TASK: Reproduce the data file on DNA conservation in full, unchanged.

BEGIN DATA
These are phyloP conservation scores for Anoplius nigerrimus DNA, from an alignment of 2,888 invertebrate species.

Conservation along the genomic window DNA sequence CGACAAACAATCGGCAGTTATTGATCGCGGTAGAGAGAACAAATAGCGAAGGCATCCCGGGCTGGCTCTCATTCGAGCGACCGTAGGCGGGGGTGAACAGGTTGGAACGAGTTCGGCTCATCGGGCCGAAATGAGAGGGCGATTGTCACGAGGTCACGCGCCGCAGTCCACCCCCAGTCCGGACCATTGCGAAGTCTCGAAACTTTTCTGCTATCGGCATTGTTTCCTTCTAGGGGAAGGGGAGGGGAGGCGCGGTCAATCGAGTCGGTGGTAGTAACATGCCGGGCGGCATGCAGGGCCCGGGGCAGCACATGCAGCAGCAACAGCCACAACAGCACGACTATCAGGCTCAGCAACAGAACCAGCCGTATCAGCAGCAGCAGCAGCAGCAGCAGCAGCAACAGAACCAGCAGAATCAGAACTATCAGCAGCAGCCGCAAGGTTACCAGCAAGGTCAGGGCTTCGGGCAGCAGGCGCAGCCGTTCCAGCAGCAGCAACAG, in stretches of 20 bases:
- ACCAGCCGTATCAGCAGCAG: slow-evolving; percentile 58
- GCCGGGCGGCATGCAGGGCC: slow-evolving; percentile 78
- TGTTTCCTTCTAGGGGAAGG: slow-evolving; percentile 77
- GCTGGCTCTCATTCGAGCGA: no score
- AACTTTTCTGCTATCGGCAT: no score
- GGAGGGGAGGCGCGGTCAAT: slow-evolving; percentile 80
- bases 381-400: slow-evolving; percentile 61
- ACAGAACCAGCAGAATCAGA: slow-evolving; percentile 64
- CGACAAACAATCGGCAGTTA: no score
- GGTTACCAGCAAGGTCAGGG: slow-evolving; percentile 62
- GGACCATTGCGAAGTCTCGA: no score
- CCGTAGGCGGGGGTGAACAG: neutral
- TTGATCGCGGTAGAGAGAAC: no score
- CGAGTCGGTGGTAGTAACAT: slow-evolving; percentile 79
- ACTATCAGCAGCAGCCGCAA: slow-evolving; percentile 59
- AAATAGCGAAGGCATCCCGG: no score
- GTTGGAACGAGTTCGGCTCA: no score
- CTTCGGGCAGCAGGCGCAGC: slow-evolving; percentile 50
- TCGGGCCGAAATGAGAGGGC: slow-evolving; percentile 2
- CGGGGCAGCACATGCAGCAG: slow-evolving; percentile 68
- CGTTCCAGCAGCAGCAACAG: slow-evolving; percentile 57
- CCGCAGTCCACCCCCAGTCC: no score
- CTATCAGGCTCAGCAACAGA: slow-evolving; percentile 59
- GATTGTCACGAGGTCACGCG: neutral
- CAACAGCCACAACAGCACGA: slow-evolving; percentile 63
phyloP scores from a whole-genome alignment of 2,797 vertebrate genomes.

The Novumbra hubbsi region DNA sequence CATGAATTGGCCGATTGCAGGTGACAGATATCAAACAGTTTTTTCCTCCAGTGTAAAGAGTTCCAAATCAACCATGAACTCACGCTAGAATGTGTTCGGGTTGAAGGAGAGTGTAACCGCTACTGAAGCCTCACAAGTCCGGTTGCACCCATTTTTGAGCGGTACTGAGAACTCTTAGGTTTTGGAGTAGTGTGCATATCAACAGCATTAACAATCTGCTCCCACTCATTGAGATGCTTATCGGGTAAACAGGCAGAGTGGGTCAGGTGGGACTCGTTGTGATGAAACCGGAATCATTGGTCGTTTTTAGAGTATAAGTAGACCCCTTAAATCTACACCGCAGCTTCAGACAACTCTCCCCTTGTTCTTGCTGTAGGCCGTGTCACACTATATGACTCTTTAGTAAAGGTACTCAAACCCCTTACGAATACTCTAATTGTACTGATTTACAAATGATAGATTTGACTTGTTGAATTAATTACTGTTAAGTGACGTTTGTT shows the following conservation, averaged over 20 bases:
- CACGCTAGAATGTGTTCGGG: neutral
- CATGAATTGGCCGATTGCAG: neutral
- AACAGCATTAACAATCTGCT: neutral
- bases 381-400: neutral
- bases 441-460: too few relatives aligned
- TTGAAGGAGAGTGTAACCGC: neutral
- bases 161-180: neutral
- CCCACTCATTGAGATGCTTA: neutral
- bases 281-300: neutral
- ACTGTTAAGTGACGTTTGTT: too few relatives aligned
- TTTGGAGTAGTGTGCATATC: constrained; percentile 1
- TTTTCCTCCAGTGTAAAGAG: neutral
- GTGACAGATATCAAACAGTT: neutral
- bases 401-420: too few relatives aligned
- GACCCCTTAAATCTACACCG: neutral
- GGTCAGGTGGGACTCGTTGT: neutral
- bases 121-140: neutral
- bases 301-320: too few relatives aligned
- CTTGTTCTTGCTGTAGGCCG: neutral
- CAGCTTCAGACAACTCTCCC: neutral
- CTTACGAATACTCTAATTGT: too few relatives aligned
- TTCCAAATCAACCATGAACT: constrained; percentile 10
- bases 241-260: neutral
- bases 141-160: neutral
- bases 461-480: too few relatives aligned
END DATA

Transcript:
These are phyloP conservation scores for Anoplius nigerrimus DNA, from an alignment of 2,888 invertebrate species.

Conservation along the genomic window DNA sequence CGACAAACAATCGGCAGTTATTGATCGCGGTAGAGAGAACAAATAGCGAAGGCATCCCGGGCTGGCTCTCATTCGAGCGACCGTAGGCGGGGGTGAACAGGTTGGAACGAGTTCGGCTCATCGGGCCGAAATGAGAGGGCGATTGTCACGAGGTCACGCGCCGCAGTCCACCCCCAGTCCGGACCATTGCGAAGTCTCGAAACTTTTCTGCTATCGGCATTGTTTCCTTCTAGGGGAAGGGGAGGGGAGGCGCGGTCAATCGAGTCGGTGGTAGTAACATGCCGGGCGGCATGCAGGGCCCGGGGCAGCACATGCAGCAGCAACAGCCACAACAGCACGACTATCAGGCTCAGCAACAGAACCAGCCGTATCAGCAGCAGCAGCAGCAGCAGCAGCAGCAACAGAACCAGCAGAATCAGAACTATCAGCAGCAGCCGCAAGGTTACCAGCAAGGTCAGGGCTTCGGGCAGCAGGCGCAGCCGTTCCAGCAGCAGCAACAG, in stretches of 20 bases:
- ACCAGCCGTATCAGCAGCAG: slow-evolving; percentile 58
- GCCGGGCGGCATGCAGGGCC: slow-evolving; percentile 78
- TGTTTCCTTCTAGGGGAAGG: slow-evolving; percentile 77
- GCTGGCTCTCATTCGAGCGA: no score
- AACTTTTCTGCTATCGGCAT: no score
- GGAGGGGAGGCGCGGTCAAT: slow-evolving; percentile 80
- bases 381-400: slow-evolving; percentile 61
- ACAGAACCAGCAGAATCAGA: slow-evolving; percentile 64
- CGACAAACAATCGGCAGTTA: no score
- GGTTACCAGCAAGGTCAGGG: slow-evolving; percentile 62
- GGACCATTGCGAAGTCTCGA: no score
- CCGTAGGCGGGGGTGAACAG: neutral
- TTGATCGCGGTAGAGAGAAC: no score
- CGAGTCGGTGGTAGTAACAT: slow-evolving; percentile 79
- ACTATCAGCAGCAGCCGCAA: slow-evolving; percentile 59
- AAATAGCGAAGGCATCCCGG: no score
- GTTGGAACGAGTTCGGCTCA: no score
- CTTCGGGCAGCAGGCGCAGC: slow-evolving; percentile 50
- TCGGGCCGAAATGAGAGGGC: slow-evolving; percentile 2
- CGGGGCAGCACATGCAGCAG: slow-evolving; percentile 68
- CGTTCCAGCAGCAGCAACAG: slow-evolving; percentile 57
- CCGCAGTCCACCCCCAGTCC: no score
- CTATCAGGCTCAGCAACAGA: slow-evolving; percentile 59
- GATTGTCACGAGGTCACGCG: neutral
- CAACAGCCACAACAGCACGA: slow-evolving; percentile 63
phyloP scores from a whole-genome alignment of 2,797 vertebrate genomes.

The Novumbra hubbsi region DNA sequence CATGAATTGGCCGATTGCAGGTGACAGATATCAAACAGTTTTTTCCTCCAGTGTAAAGAGTTCCAAATCAACCATGAACTCACGCTAGAATGTGTTCGGGTTGAAGGAGAGTGTAACCGCTACTGAAGCCTCACAAGTCCGGTTGCACCCATTTTTGAGCGGTACTGAGAACTCTTAGGTTTTGGAGTAGTGTGCATATCAACAGCATTAACAATCTGCTCCCACTCATTGAGATGCTTATCGGGTAAACAGGCAGAGTGGGTCAGGTGGGACTCGTTGTGATGAAACCGGAATCATTGGTCGTTTTTAGAGTATAAGTAGACCCCTTAAATCTACACCGCAGCTTCAGACAACTCTCCCCTTGTTCTTGCTGTAGGCCGTGTCACACTATATGACTCTTTAGTAAAGGTACTCAAACCCCTTACGAATACTCTAATTGTACTGATTTACAAATGATAGATTTGACTTGTTGAATTAATTACTGTTAAGTGACGTTTGTT shows the following conservation, averaged over 20 bases:
- CACGCTAGAATGTGTTCGGG: neutral
- CATGAATTGGCCGATTGCAG: neutral
- AACAGCATTAACAATCTGCT: neutral
- bases 381-400: neutral
- bases 441-460: too few relatives aligned
- TTGAAGGAGAGTGTAACCGC: neutral
- bases 161-180: neutral
- CCCACTCATTGAGATGCTTA: neutral
- bases 281-300: neutral
- ACTGTTAAGTGACGTTTGTT: too few relatives aligned
- TTTGGAGTAGTGTGCATATC: constrained; percentile 1
- TTTTCCTCCAGTGTAAAGAG: neutral
- GTGACAGATATCAAACAGTT: neutral
- bases 401-420: too few relatives aligned
- GACCCCTTAAATCTACACCG: neutral
- GGTCAGGTGGGACTCGTTGT: neutral
- bases 121-140: neutral
- bases 301-320: too few relatives aligned
- CTTGTTCTTGCTGTAGGCCG: neutral
- CAGCTTCAGACAACTCTCCC: neutral
- CTTACGAATACTCTAATTGT: too few relatives aligned
- TTCCAAATCAACCATGAACT: constrained; percentile 10
- bases 241-260: neutral
- bases 141-160: neutral
- bases 461-480: too few relatives aligned